Even when you study abroad in a country that speaks your native tongue, you may find that the use of the language can be quite different. Switching from American English to British English turned out to be a bigger change than I expected, especially with the dialect found in the Northeast region. I discovered phrases I had either never heard of before or had not heard used in such ways. Here are a few of these words and what I’ve learned that they mean.
I’ve grown fond of this expression, which is usually posed as a question. “Sorted?” is essentially a mix of “Any other questions or issues?”, “This was a productive meeting”, and “That is the end of that.” For two syllables, it packs a lot of meaning in a polite way. I haven’t started saying “sorted,” though, because my crisp American pronunciation of the r-sound doesn’t give it the justice the Northeast accent does.
On the other hand, I have struggled with this word because it has two meanings. I always thought canny meant sharp or shrewd. But in the Northeast it typically means “pleasant,” something that’s really nice. An attractive person might be called canny. Occasionally, people also use canny as slang for cannot. For example: “I canny do that” means “I can’t do that.”
I started using the verb “pop” in my everyday vocabulary, something my family has noticed. It’s very British to say that you’re going to “pop over to the shop.” What I love about this verb is how specific the three letters are about where you’re going and what you’re going to do. If you “pop over” somewhere, the place is very nearby and you will only be there for a brief period of time.
Of course, grim isn’t only used in England, but what strikes me about this word is how common it’s used here. At home in the U.S., I might have used grim in a scary story about a cemetery, but grim is an everyday word in England. If there’s something gross in the fridge, it’s grim. If you don’t feel well, you’re feeling grim. If it’s foggy out, the weather’s grim. It’s a very dramatic word that conveys a certain type of disgust in a very succinct manner.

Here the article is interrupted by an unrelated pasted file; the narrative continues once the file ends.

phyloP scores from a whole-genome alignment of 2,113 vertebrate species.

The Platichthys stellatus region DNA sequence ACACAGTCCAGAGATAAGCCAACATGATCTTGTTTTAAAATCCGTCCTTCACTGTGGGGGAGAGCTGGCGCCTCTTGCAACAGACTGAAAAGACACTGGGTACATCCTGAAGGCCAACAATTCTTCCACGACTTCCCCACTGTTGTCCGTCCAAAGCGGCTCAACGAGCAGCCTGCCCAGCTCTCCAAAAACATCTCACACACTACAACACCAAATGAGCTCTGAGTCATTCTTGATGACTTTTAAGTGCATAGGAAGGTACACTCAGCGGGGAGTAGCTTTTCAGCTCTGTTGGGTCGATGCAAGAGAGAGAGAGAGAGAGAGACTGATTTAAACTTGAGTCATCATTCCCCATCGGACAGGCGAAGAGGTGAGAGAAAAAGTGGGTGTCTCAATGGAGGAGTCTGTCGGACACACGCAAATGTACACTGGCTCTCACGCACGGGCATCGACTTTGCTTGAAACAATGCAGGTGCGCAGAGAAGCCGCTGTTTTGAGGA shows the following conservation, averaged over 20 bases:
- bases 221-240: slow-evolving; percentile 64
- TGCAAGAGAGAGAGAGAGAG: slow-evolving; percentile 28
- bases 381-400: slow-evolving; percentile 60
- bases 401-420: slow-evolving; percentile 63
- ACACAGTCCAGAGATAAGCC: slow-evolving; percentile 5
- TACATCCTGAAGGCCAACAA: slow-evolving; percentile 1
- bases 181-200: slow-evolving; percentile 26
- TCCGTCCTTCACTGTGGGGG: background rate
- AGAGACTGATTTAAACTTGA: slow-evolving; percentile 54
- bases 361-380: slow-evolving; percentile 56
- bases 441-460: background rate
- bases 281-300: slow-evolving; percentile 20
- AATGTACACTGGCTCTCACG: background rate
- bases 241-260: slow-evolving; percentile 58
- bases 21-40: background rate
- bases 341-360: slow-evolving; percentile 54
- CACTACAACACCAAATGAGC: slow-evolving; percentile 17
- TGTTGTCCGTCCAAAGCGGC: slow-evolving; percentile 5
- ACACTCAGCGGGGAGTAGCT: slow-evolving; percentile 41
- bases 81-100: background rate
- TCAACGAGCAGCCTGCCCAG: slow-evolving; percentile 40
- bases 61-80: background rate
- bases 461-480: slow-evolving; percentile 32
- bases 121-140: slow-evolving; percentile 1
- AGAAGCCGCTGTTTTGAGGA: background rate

This may be the most beautiful word in the British English vernacular. You say “right” at the end of a conversation, when you both want to stop talking to each other and go home but are too polite to say it. Instead, you start to stand up and you go “Right!” This polite dismissal is so universal in England that if you simply start the standing motion, the person you’re with almost always gets up and says the word in sync with you.
The nuances in communication between England and the U.S. serve as a reminder that even in two similar cultures, there is still so much to learn and understand about each other. Even after months abroad, I’m still encountering new words. I continue to add them to my vocabulary so that I might be able to bring home a few words with me.
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